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Advances in Medical Technology That Are Reshaping Senior’s Life

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As you grow older, you will likely experience more health problems. Studies show that by age 65, up to 62% of Americans have at least one chronic disease. The more chronic disease a senior has, the larger their health spending.

Thankfully, having a health condition doesn’t mean it has to rule their life. Medical technology advances allow seniors access to treatments and devices that can help them manage their health conditions and improve their quality of life. The following are just four examples of innovations that are changing the lives of seniors for the better.

Smart Glasses

Age people grow older, vision loss becomes more common. Age-related Macular Generation (AMD), for example, is a condition that affects the macula, which is the part of the eye responsible for central vision. With AMD, your macula gradually deteriorates, resulting in fuzzy or blind spots in your central vision.

There is currently no cure for age-related macular degeneration. Fortunately, a new type of eyeglass glass called macular degeneration glasses is helping people with AMD see better. Experts designed these glasses to help seniors with low vision see by projecting an image directly into their retina.

With the help of these glasses, seniors with macular degeneration can see things more clearly, making everyday tasks such as reading and cooking much easier. This allows them to maintain their independence for longer.

If you know a loved one who can benefit from such smart glasses, consider doing your research before investing in one. Find certified suppliers that can provide a lightweight smart glass that you can also use as a magnifying glass for special tasks. Some companies even have smart glasses with amazing features, like automatic recognition of objects and rapid charging.

Continuous Glucose Monitors

Studies show that up to 15.9 million seniors have diabetes. This condition occurs when your blood sugar levels are too high. If uncontrolled, diabetes can lead to severe complications such as heart disease, stroke, and kidney failure.

In the past, diabetes patients had to prick their fingers many times a day to monitor their blood sugar levels. This was painful and inconvenient, especially for seniors with arthritis or other conditions that make it challenging to use their hands.

female nurse pricking a senior's finger

Managing diabetes can be a full-time job, especially if you have to constantly monitor your blood sugar levels. This is where continuous glucose monitors (CGM) come in. A CGM is a small wearable device that measures your glucose levels continuously throughout the day and night.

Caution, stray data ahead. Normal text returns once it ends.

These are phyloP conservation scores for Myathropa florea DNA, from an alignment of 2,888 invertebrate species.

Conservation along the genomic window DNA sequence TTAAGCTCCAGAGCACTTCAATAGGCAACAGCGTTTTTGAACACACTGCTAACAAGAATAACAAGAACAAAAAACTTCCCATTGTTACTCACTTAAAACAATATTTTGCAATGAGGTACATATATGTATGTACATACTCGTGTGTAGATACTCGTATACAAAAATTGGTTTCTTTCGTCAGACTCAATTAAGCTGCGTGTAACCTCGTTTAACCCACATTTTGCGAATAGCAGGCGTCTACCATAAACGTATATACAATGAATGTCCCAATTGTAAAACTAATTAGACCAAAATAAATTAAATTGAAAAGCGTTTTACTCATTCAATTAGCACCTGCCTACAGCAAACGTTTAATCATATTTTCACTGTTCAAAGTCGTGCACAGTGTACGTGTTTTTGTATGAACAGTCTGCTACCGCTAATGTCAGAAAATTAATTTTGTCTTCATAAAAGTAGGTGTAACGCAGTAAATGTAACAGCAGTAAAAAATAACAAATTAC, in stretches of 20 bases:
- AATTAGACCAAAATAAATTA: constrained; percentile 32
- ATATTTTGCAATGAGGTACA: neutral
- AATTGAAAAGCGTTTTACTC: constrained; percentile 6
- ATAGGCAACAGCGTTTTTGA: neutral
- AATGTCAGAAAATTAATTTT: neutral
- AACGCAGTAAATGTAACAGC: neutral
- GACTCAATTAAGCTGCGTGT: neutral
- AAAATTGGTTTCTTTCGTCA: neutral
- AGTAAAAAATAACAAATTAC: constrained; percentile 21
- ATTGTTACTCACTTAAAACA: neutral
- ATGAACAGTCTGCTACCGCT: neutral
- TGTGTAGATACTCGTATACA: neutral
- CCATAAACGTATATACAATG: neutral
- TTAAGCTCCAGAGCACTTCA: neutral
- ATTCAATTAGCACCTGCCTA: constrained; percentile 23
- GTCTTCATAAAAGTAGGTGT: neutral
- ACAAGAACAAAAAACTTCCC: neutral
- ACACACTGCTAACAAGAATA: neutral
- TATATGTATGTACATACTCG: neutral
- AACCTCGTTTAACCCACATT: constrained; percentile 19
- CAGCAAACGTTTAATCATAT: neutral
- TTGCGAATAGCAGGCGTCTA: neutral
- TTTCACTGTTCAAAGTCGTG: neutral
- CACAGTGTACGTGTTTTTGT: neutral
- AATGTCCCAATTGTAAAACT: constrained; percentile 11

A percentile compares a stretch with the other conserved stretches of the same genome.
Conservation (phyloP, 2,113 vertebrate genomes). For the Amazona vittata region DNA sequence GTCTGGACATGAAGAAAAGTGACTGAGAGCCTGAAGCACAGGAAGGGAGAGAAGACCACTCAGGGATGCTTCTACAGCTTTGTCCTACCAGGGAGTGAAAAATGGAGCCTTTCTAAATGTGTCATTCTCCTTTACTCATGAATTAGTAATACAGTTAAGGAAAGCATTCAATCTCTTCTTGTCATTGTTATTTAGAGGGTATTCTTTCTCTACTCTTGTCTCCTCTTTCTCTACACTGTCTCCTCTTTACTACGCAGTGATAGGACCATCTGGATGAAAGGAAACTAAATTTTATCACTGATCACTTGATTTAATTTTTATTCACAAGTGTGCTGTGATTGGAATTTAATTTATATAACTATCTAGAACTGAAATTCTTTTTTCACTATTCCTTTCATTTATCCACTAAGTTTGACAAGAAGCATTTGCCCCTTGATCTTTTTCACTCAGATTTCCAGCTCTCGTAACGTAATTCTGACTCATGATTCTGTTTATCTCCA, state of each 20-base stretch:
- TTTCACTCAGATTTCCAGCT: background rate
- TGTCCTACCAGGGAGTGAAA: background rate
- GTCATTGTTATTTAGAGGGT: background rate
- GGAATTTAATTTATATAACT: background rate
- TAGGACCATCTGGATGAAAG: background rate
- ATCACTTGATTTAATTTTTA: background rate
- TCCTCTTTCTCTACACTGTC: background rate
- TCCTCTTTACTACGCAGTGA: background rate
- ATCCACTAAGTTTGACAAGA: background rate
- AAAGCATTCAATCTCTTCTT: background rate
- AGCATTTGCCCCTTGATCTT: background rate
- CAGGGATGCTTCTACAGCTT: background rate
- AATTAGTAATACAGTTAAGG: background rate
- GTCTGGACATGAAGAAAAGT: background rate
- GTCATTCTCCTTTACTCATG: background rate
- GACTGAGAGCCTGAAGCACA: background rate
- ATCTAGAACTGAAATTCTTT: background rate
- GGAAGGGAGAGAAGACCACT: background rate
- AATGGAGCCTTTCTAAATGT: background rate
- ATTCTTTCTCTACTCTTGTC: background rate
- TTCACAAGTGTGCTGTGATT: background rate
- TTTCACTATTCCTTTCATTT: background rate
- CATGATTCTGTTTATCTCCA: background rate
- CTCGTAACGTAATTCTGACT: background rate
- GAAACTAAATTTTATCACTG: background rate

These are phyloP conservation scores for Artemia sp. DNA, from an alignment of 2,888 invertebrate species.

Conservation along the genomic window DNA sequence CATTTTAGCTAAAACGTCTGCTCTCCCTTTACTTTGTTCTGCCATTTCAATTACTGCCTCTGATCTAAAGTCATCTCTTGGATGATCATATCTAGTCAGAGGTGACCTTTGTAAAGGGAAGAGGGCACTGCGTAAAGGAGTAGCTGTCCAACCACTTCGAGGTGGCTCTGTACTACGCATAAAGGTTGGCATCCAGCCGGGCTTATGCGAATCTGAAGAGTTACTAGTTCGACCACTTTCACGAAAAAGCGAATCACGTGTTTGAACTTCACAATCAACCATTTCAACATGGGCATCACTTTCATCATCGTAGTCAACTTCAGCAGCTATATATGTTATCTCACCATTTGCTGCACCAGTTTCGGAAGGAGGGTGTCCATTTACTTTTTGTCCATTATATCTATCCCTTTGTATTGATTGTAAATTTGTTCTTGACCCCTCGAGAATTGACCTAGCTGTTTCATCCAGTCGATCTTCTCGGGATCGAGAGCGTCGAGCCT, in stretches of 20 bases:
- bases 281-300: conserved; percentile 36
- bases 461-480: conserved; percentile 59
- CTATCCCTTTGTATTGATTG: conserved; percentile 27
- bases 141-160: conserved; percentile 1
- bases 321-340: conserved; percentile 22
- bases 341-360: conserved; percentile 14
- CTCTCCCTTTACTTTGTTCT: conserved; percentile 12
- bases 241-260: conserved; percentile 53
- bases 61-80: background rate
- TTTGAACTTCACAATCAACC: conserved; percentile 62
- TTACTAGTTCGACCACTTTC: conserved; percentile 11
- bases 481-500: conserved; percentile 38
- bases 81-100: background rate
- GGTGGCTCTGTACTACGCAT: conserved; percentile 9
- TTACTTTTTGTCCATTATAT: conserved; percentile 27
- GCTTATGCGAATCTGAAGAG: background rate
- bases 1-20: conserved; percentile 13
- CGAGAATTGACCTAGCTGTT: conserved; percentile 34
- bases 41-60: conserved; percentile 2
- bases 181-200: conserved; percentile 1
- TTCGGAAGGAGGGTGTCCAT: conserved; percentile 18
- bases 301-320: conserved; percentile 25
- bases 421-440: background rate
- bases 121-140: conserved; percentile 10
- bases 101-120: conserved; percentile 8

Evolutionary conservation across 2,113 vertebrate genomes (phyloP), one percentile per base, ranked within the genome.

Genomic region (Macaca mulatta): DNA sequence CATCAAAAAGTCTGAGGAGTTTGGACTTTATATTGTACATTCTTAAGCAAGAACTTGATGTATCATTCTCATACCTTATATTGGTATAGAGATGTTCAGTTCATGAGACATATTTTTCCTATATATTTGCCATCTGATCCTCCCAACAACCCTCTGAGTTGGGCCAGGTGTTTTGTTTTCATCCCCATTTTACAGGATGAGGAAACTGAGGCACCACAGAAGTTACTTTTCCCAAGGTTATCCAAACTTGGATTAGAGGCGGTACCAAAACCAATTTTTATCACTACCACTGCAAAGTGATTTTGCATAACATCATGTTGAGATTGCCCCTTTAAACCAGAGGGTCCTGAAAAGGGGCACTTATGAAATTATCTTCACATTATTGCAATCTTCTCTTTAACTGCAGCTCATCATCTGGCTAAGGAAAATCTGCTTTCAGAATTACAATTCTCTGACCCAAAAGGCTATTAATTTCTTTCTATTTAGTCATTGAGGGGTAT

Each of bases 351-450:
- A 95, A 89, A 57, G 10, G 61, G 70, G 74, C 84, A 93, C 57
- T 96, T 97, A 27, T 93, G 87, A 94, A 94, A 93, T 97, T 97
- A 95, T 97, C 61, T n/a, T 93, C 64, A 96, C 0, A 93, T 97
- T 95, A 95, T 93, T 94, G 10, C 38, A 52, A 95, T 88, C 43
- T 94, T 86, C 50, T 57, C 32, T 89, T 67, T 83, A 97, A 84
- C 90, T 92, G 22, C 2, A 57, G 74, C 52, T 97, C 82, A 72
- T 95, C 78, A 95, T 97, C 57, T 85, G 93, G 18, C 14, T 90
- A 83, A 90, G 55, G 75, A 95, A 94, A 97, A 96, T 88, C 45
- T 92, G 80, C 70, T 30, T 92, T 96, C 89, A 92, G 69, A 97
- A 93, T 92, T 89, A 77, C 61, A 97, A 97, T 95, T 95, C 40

With a CGM, seniors no longer have to constantly prick their finger to check their blood sugar levels. Instead, they can simply check their CGM device to see their current glucose level. This enables them to better manage their diabetes and avoid any complications.

There are several different CGMs on the market, so it’s essential to do your research before choosing one. Consider factors such as ease of use, accuracy, and price. You should also make sure that the CGM you choose is compatible with your insulin pump if you use one.


A pacemaker is a small device that helps your heart beat regularly. It’s usually implanted under the chest’s skin and has wires connecting it to the heart. Seniors are more likely to need a pacemaker because your risk of developing heart conditions such as bradycardia (a slow heart rate) increases as you age.

In the past, pacemakers were large and bulky devices that required open-heart surgery to implant. This made them very invasive and risky, especially for seniors. However, pacemakers have come a long way since then.

Today’s pacemakers are much smaller and can be implanted using a minimally-invasive procedure. This means that seniors can get a pacemaker without having open-heart surgery. Minimally-invasive pacemakers are less risky and have a shorter recovery time, making them a better option for seniors.

Thanks to modern pacemakers, seniors with heart conditions can live longer and healthier lives. If you or a loved one need a pacemaker, talk to your doctor about the types available and which would be best for you.

Therapeutic Virtual Reality (VR)

Virtual reality (VR) is a computer-generated environment that you can interact with using a headset and controllers. It’s often used for gaming, but it has many other applications as well. One of these applications is therapeutic VR.

Therapeutic VR is used to help seniors with various conditions, such as dementia, anxiety, and depression. VR can also help seniors with pain management and rehabilitation after a stroke.

Therapeutic VR is an emerging field, so much research is still needed. However, the early results are promising, and VR shows excellent potential as a tool for helping seniors live better lives.

This can help them feel more connected to their loved ones and the outside world. It can also provide them with much-needed social interaction and stimulation, even for those living alone or away from their loved ones.

These are but four examples of medical technologies that are changing the lives of seniors for the better. With these devices, seniors can enjoy a better quality of life despite their health conditions. So if you know a senior who could benefit from any of these technologies, let them know about it. It could make all the difference in their life.

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